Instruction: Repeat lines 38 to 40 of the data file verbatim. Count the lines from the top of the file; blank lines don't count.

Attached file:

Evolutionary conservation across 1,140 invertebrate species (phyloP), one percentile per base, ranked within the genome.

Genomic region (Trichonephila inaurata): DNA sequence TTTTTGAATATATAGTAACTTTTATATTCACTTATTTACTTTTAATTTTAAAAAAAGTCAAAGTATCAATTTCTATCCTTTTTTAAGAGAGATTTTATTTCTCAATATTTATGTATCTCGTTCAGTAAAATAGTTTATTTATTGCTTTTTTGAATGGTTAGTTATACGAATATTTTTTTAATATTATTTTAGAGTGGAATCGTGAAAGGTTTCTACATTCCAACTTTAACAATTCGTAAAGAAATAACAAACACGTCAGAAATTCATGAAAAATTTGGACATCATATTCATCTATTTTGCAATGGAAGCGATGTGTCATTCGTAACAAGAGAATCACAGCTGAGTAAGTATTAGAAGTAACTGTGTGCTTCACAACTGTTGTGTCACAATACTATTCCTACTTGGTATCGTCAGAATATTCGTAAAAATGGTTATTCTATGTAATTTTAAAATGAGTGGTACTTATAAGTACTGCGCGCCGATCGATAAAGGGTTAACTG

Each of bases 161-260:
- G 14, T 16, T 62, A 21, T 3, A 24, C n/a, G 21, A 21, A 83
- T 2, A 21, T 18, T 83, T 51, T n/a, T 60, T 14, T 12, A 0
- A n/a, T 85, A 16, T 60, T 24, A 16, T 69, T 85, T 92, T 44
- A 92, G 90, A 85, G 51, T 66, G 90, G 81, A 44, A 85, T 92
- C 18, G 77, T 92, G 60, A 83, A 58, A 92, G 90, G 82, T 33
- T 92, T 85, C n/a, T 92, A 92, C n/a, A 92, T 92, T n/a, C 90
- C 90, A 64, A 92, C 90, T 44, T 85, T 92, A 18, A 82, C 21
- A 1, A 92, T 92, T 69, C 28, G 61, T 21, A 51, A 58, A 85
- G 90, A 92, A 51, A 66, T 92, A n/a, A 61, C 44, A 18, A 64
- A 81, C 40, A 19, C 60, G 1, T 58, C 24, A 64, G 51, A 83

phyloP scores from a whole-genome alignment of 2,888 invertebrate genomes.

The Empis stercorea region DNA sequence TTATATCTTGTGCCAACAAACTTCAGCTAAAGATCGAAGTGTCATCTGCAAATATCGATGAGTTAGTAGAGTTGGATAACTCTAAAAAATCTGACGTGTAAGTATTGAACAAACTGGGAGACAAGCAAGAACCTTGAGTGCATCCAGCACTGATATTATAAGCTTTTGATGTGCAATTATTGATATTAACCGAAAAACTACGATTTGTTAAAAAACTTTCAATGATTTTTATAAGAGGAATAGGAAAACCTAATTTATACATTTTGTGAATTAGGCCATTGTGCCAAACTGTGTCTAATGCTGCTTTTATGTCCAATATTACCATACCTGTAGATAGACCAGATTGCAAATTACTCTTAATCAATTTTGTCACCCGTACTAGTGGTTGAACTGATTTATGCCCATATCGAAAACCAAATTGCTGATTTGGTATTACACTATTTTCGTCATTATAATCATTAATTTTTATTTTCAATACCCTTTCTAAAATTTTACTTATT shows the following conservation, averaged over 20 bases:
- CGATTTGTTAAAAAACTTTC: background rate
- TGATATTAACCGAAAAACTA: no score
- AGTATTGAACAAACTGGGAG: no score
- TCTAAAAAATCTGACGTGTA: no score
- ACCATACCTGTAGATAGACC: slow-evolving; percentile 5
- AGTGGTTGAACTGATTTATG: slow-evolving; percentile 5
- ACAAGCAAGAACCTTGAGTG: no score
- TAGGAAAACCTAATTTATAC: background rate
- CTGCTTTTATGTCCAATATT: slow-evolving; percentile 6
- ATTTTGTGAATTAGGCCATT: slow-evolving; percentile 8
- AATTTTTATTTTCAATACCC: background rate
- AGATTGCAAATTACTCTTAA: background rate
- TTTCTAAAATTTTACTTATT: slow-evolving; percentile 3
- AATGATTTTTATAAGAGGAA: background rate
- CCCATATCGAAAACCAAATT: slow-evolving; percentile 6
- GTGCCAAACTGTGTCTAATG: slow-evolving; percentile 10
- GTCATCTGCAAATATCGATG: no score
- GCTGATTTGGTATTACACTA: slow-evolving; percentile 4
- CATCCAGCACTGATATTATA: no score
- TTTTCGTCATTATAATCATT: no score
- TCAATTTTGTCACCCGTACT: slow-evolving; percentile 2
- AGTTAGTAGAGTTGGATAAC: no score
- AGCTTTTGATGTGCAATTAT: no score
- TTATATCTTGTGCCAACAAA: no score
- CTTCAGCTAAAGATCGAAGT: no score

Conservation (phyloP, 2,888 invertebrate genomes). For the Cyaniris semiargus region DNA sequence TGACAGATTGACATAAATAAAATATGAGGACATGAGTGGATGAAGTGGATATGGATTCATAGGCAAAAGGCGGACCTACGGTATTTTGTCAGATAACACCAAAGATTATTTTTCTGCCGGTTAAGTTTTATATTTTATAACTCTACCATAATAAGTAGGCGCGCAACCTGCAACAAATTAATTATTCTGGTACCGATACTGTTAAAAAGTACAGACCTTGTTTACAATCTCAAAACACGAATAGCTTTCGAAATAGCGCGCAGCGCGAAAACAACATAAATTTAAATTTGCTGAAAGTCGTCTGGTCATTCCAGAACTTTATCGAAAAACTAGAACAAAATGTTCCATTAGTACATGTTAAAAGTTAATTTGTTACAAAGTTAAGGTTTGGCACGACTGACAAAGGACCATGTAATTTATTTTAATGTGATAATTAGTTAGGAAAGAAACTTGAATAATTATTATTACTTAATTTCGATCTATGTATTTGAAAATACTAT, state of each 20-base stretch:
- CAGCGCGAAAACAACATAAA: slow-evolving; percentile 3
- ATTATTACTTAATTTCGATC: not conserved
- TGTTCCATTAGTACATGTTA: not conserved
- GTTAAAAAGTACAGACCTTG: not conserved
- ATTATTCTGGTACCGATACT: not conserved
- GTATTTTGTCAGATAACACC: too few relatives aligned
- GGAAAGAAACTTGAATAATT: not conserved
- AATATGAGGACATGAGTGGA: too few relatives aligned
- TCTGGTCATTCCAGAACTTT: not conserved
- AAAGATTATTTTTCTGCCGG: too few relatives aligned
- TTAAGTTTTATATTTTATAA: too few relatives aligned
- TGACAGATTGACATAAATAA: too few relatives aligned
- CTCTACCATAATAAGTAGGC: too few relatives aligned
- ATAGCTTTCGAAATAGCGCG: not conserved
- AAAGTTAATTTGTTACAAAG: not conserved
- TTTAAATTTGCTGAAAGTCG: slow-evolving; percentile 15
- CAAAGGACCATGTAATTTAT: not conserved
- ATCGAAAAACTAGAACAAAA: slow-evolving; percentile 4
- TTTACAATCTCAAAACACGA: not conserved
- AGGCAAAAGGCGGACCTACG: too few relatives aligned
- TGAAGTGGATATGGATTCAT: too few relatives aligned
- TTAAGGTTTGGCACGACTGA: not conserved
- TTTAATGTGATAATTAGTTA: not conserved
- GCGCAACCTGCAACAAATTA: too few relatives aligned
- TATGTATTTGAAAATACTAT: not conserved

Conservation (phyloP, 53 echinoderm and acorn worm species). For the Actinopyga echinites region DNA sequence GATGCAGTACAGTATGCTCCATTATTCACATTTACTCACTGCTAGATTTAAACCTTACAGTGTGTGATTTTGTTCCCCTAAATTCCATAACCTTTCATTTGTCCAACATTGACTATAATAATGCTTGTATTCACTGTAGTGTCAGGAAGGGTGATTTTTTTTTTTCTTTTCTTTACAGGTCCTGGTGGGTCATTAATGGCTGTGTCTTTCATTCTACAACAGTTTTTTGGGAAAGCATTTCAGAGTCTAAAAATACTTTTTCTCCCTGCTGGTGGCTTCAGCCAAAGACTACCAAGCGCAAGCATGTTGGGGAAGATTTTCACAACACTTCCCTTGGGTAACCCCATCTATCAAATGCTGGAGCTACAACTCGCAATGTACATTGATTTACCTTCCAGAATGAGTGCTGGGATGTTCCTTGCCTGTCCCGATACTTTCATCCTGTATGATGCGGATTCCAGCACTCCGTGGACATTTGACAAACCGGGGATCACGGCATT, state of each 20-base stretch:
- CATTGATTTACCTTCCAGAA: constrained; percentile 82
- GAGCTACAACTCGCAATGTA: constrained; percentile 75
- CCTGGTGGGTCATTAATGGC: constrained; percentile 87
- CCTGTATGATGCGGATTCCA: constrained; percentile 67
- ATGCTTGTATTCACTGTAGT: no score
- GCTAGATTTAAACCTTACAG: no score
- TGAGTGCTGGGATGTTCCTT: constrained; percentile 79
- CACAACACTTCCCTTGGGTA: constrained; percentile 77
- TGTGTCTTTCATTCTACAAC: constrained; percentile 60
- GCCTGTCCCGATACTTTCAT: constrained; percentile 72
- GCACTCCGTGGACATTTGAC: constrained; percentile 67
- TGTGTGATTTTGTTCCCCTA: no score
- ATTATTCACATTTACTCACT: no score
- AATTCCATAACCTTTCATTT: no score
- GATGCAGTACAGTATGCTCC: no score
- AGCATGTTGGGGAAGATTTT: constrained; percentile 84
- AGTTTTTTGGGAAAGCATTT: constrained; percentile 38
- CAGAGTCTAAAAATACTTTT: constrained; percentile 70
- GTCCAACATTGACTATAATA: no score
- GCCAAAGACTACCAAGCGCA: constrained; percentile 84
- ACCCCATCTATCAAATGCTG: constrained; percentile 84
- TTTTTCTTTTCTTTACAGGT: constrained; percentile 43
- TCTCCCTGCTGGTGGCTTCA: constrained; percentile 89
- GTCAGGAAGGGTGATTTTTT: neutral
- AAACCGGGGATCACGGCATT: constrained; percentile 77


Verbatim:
- AGCTTTTGATGTGCAATTAT: no score
- TTATATCTTGTGCCAACAAA: no score
- CTTCAGCTAAAGATCGAAGT: no score